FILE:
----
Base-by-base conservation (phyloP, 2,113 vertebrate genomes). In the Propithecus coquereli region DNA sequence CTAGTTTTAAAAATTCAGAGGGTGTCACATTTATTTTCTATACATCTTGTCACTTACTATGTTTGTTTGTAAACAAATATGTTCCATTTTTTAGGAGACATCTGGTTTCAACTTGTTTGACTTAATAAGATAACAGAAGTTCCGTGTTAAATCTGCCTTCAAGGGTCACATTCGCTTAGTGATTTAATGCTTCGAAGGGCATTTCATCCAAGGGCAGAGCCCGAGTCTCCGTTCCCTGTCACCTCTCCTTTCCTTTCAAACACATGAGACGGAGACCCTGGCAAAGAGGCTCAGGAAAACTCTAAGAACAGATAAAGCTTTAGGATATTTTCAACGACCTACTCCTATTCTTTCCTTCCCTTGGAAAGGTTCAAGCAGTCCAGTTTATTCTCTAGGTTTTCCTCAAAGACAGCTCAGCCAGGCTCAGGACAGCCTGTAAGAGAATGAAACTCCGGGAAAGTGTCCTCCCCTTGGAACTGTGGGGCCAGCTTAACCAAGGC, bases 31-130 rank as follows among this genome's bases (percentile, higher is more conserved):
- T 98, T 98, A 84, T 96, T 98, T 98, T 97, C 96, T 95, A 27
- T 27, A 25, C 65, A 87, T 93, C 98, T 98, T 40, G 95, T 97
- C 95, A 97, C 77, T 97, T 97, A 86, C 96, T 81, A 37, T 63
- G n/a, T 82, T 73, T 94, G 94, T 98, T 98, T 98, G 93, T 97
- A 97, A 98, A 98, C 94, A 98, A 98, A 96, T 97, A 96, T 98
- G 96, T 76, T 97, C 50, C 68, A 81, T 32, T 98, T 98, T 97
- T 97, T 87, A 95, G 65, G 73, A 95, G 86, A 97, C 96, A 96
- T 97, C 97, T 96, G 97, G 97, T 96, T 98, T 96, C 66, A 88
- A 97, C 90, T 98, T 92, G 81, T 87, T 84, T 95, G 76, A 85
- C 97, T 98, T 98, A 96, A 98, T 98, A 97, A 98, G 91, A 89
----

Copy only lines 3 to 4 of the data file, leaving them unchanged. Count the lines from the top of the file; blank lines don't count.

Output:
- T 27, A 25, C 65, A 87, T 93, C 98, T 98, T 40, G 95, T 97
- C 95, A 97, C 77, T 97, T 97, A 86, C 96, T 81, A 37, T 63